The Nord Stream 2 gas pipeline project went against the European Union’s energy policy goals and harmed solidarity among member states, members of the European Parliament said in a debate on Tuesday.
Several members stressed that the new pipelines connecting Russia and Germany didn’t contribute to the diversity of Europe’s energy resources, but on the contrary increased the EU’s dependence on a single supplier.
Nord Stream 2 will increase the transit capacity between Russia and Germany and add two pipelines to the existing Nord Stream connection, which circumvents the traditional transit countries of Poland, Slovakia, the Czech Republic, and Hungary. They demanded in March that the European Commission assess the project’s conformity with the union’s energy policy goals.
The arguments have remained more or less the same, namely that the pipeline brought economic as well as political risks. Critics argue that Nord Stream makes Germany dependent on Russian gas and exposes it to price risks, as it mainly relies on a single supplier. At the same time, former transit countries lose political leverage within the EU, while that of Germany increases further.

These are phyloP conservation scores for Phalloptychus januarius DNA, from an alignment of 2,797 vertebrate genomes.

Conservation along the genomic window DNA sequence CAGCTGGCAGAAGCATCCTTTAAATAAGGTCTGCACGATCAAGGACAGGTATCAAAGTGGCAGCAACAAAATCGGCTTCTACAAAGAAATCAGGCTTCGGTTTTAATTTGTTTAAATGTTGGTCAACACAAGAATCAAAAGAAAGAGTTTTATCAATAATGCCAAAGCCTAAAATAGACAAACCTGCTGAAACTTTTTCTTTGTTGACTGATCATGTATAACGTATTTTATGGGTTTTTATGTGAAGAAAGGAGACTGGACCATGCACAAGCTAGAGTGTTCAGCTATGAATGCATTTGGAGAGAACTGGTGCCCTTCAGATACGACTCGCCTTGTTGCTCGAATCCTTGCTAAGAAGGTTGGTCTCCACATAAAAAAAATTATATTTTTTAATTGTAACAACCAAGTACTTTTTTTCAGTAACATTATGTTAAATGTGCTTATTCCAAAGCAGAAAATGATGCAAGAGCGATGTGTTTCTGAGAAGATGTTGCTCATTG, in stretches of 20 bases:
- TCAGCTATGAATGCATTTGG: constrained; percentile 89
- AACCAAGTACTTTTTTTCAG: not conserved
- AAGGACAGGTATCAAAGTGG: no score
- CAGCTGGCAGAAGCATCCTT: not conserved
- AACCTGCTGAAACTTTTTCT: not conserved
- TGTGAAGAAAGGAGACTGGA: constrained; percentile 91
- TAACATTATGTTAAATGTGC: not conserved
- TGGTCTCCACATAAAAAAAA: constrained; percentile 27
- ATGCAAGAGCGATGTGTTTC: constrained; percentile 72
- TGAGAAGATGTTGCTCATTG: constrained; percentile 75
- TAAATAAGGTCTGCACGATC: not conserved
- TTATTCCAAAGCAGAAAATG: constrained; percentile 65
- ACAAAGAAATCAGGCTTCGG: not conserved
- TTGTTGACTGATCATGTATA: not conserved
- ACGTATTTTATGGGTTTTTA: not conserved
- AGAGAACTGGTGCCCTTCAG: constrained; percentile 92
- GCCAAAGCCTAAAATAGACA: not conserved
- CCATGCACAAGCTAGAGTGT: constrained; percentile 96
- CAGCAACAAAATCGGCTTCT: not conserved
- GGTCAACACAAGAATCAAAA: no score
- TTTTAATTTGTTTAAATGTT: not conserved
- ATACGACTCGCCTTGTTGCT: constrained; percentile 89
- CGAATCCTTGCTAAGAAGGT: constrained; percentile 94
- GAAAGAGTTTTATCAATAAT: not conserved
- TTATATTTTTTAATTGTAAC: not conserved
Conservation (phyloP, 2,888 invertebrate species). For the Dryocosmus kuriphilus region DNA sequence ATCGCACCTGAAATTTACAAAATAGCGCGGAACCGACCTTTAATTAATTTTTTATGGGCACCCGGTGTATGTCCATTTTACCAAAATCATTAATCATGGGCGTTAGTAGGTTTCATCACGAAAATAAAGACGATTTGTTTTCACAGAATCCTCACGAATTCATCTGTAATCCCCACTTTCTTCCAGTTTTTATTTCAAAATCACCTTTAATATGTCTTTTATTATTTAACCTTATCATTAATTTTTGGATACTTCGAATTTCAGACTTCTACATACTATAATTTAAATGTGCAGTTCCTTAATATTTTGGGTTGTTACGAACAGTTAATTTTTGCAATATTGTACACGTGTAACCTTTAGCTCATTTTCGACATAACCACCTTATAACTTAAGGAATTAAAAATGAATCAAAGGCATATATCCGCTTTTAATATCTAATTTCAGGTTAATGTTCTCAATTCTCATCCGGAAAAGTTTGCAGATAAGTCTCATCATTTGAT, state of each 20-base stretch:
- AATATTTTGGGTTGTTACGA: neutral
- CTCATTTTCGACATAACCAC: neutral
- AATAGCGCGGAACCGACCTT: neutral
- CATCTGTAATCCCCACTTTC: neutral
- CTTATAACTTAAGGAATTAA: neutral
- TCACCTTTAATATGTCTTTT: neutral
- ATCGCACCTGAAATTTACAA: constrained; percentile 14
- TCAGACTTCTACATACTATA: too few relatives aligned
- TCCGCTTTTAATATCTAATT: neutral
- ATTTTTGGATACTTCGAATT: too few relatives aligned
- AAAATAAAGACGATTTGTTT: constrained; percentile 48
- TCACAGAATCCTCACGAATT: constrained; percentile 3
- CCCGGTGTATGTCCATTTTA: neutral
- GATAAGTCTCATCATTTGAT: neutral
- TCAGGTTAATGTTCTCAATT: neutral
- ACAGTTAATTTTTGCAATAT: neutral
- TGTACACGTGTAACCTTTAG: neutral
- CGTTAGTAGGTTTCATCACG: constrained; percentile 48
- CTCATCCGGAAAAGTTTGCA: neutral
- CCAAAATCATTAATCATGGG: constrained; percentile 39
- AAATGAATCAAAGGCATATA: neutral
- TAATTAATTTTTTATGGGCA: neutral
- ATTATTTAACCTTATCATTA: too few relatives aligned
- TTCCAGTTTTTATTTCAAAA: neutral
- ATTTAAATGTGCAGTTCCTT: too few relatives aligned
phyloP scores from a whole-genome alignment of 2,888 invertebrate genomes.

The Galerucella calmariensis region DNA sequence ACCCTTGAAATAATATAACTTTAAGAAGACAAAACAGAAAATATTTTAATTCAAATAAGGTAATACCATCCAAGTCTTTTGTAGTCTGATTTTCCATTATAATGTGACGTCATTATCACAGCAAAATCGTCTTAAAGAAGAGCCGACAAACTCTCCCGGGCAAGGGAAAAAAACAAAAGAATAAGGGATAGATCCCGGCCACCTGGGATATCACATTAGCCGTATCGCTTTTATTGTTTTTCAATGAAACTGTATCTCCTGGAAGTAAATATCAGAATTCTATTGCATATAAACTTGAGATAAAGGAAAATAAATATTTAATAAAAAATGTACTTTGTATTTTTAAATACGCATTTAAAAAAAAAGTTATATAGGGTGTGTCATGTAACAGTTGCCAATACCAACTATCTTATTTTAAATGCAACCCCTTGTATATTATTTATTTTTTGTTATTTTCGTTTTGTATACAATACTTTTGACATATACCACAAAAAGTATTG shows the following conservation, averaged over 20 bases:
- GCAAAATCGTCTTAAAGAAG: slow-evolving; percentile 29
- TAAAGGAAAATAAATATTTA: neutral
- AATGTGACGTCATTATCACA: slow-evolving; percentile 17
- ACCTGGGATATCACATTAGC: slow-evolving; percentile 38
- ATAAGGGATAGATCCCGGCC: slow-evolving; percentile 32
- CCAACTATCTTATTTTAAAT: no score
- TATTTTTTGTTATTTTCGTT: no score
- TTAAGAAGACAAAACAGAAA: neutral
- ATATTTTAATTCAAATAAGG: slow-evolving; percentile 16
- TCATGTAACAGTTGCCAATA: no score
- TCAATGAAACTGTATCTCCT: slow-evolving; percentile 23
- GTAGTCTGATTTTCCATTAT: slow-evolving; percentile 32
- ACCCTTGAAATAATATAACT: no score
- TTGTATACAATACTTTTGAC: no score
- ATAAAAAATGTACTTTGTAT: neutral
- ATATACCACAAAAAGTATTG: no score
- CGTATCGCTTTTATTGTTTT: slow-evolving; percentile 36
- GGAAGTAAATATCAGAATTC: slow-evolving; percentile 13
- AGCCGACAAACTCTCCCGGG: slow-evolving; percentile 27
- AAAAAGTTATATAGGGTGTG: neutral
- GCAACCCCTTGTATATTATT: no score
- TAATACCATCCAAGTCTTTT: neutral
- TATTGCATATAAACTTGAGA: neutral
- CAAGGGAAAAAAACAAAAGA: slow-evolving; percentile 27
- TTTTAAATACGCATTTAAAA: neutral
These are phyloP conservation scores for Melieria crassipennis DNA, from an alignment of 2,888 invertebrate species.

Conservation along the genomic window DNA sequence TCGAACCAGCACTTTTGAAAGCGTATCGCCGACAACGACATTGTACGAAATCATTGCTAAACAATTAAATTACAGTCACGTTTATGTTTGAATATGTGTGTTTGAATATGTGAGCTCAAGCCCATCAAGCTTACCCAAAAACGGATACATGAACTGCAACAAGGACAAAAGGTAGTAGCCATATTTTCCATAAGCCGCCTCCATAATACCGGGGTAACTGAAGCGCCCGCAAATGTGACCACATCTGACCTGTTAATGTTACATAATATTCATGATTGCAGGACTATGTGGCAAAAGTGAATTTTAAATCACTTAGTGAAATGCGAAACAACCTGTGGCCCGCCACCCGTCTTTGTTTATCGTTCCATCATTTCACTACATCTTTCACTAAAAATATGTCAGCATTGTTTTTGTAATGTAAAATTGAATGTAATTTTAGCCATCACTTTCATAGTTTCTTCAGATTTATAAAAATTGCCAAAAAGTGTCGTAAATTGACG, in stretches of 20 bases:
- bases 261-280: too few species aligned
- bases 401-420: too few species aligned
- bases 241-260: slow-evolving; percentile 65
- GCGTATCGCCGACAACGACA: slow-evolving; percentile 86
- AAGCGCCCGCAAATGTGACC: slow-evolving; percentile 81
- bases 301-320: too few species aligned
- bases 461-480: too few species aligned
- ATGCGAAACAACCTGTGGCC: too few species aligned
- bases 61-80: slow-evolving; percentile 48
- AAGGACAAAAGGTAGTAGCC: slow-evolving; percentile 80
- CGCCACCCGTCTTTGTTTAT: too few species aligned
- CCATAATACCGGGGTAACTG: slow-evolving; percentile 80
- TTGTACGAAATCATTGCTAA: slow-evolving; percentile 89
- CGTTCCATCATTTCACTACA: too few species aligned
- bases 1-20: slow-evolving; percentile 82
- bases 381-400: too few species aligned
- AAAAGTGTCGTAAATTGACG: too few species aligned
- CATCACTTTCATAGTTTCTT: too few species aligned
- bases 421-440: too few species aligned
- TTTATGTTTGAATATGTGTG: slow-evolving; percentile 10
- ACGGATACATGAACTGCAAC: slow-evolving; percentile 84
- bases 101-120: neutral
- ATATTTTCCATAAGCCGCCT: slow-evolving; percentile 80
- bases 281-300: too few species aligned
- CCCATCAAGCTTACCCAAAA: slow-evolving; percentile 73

Another point of criticism was the fact that just weeks after former German chancellor Gerhard Schröder left office, he was made chairman of the operating company’s supervisory board. The majority owner of the pipeline is the state-owned Russian company Gazprom.
EU commissioner Miguel Arias Cañete said in the debate on Tuesday that the project would very likely change the structure of the existing gas market in Europe, and that the commission was talking to the German government to get access to all the information necessary for a thorough assessment of Nord Stream 2.
Cañete stressed that EU law and directives needed to be followed in every aspect, and that all such projects needed to meet the union’s energy policy goals.
Editor: Editor: Dario Cavegn